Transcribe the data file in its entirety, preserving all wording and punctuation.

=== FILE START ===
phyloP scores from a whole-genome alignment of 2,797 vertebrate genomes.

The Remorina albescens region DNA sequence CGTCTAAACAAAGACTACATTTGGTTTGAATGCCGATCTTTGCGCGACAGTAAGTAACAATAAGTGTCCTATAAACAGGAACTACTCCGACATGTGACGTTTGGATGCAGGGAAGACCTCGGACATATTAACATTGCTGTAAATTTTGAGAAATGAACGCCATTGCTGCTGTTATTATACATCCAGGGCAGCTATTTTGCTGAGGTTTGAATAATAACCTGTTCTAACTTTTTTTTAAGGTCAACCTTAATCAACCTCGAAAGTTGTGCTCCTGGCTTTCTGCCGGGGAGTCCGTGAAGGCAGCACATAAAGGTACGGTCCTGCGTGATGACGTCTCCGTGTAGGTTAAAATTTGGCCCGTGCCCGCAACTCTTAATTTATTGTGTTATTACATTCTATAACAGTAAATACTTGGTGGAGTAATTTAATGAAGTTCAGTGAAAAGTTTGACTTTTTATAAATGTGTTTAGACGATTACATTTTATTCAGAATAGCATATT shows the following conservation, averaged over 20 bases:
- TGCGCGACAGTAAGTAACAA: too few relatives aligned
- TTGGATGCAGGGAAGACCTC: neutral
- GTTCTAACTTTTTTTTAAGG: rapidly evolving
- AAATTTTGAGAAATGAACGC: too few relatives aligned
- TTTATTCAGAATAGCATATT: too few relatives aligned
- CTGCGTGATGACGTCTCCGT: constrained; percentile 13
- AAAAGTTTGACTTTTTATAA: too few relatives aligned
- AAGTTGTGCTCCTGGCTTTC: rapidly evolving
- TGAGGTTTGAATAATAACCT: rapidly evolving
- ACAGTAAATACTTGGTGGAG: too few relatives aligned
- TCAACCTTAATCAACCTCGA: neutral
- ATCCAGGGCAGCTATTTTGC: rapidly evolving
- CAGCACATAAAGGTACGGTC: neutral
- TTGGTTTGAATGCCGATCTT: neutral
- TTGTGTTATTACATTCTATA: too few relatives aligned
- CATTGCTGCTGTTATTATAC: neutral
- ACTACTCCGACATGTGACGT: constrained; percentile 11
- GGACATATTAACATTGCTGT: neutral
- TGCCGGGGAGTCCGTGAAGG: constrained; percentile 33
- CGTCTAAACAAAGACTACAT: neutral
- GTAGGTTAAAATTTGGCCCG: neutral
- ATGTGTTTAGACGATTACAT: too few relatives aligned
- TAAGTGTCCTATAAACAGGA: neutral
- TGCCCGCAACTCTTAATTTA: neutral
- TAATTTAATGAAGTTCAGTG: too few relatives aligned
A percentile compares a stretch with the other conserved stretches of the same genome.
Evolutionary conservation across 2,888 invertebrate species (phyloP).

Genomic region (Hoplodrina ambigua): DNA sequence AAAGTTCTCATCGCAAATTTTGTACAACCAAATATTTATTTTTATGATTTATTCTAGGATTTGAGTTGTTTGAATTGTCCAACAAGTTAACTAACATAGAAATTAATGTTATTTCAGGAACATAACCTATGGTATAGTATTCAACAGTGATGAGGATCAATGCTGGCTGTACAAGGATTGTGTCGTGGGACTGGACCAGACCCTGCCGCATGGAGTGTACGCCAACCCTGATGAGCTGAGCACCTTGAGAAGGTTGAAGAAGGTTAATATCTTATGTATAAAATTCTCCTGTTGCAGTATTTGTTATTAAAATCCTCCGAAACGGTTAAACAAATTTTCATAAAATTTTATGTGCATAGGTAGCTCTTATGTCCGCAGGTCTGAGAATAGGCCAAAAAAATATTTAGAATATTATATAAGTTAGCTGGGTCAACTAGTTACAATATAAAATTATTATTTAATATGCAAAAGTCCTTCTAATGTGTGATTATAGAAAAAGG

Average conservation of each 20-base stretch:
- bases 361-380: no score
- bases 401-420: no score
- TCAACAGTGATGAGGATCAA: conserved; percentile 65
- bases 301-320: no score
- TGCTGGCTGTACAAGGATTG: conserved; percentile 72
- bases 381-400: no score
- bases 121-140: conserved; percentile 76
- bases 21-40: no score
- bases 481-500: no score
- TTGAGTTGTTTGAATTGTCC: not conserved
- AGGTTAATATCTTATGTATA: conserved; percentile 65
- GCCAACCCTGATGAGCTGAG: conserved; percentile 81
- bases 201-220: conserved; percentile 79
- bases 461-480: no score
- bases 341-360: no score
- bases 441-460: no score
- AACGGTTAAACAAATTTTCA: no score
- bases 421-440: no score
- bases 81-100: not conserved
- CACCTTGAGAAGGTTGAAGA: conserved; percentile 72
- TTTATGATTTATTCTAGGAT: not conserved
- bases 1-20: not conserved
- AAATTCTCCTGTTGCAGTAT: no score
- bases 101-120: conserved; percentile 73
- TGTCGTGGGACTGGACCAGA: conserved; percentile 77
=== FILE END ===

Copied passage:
phyloP scores from a whole-genome alignment of 2,797 vertebrate genomes.

The Remorina albescens region DNA sequence CGTCTAAACAAAGACTACATTTGGTTTGAATGCCGATCTTTGCGCGACAGTAAGTAACAATAAGTGTCCTATAAACAGGAACTACTCCGACATGTGACGTTTGGATGCAGGGAAGACCTCGGACATATTAACATTGCTGTAAATTTTGAGAAATGAACGCCATTGCTGCTGTTATTATACATCCAGGGCAGCTATTTTGCTGAGGTTTGAATAATAACCTGTTCTAACTTTTTTTTAAGGTCAACCTTAATCAACCTCGAAAGTTGTGCTCCTGGCTTTCTGCCGGGGAGTCCGTGAAGGCAGCACATAAAGGTACGGTCCTGCGTGATGACGTCTCCGTGTAGGTTAAAATTTGGCCCGTGCCCGCAACTCTTAATTTATTGTGTTATTACATTCTATAACAGTAAATACTTGGTGGAGTAATTTAATGAAGTTCAGTGAAAAGTTTGACTTTTTATAAATGTGTTTAGACGATTACATTTTATTCAGAATAGCATATT shows the following conservation, averaged over 20 bases:
- TGCGCGACAGTAAGTAACAA: too few relatives aligned
- TTGGATGCAGGGAAGACCTC: neutral
- GTTCTAACTTTTTTTTAAGG: rapidly evolving
- AAATTTTGAGAAATGAACGC: too few relatives aligned
- TTTATTCAGAATAGCATATT: too few relatives aligned
- CTGCGTGATGACGTCTCCGT: constrained; percentile 13
- AAAAGTTTGACTTTTTATAA: too few relatives aligned
- AAGTTGTGCTCCTGGCTTTC: rapidly evolving
- TGAGGTTTGAATAATAACCT: rapidly evolving
- ACAGTAAATACTTGGTGGAG: too few relatives aligned
- TCAACCTTAATCAACCTCGA: neutral
- ATCCAGGGCAGCTATTTTGC: rapidly evolving
- CAGCACATAAAGGTACGGTC: neutral
- TTGGTTTGAATGCCGATCTT: neutral
- TTGTGTTATTACATTCTATA: too few relatives aligned
- CATTGCTGCTGTTATTATAC: neutral
- ACTACTCCGACATGTGACGT: constrained; percentile 11
- GGACATATTAACATTGCTGT: neutral
- TGCCGGGGAGTCCGTGAAGG: constrained; percentile 33
- CGTCTAAACAAAGACTACAT: neutral
- GTAGGTTAAAATTTGGCCCG: neutral
- ATGTGTTTAGACGATTACAT: too few relatives aligned
- TAAGTGTCCTATAAACAGGA: neutral
- TGCCCGCAACTCTTAATTTA: neutral
- TAATTTAATGAAGTTCAGTG: too few relatives aligned
A percentile compares a stretch with the other conserved stretches of the same genome.
Evolutionary conservation across 2,888 invertebrate species (phyloP).

Genomic region (Hoplodrina ambigua): DNA sequence AAAGTTCTCATCGCAAATTTTGTACAACCAAATATTTATTTTTATGATTTATTCTAGGATTTGAGTTGTTTGAATTGTCCAACAAGTTAACTAACATAGAAATTAATGTTATTTCAGGAACATAACCTATGGTATAGTATTCAACAGTGATGAGGATCAATGCTGGCTGTACAAGGATTGTGTCGTGGGACTGGACCAGACCCTGCCGCATGGAGTGTACGCCAACCCTGATGAGCTGAGCACCTTGAGAAGGTTGAAGAAGGTTAATATCTTATGTATAAAATTCTCCTGTTGCAGTATTTGTTATTAAAATCCTCCGAAACGGTTAAACAAATTTTCATAAAATTTTATGTGCATAGGTAGCTCTTATGTCCGCAGGTCTGAGAATAGGCCAAAAAAATATTTAGAATATTATATAAGTTAGCTGGGTCAACTAGTTACAATATAAAATTATTATTTAATATGCAAAAGTCCTTCTAATGTGTGATTATAGAAAAAGG

Average conservation of each 20-base stretch:
- bases 361-380: no score
- bases 401-420: no score
- TCAACAGTGATGAGGATCAA: conserved; percentile 65
- bases 301-320: no score
- TGCTGGCTGTACAAGGATTG: conserved; percentile 72
- bases 381-400: no score
- bases 121-140: conserved; percentile 76
- bases 21-40: no score
- bases 481-500: no score
- TTGAGTTGTTTGAATTGTCC: not conserved
- AGGTTAATATCTTATGTATA: conserved; percentile 65
- GCCAACCCTGATGAGCTGAG: conserved; percentile 81
- bases 201-220: conserved; percentile 79
- bases 461-480: no score
- bases 341-360: no score
- bases 441-460: no score
- AACGGTTAAACAAATTTTCA: no score
- bases 421-440: no score
- bases 81-100: not conserved
- CACCTTGAGAAGGTTGAAGA: conserved; percentile 72
- TTTATGATTTATTCTAGGAT: not conserved
- bases 1-20: not conserved
- AAATTCTCCTGTTGCAGTAT: no score
- bases 101-120: conserved; percentile 73
- TGTCGTGGGACTGGACCAGA: conserved; percentile 77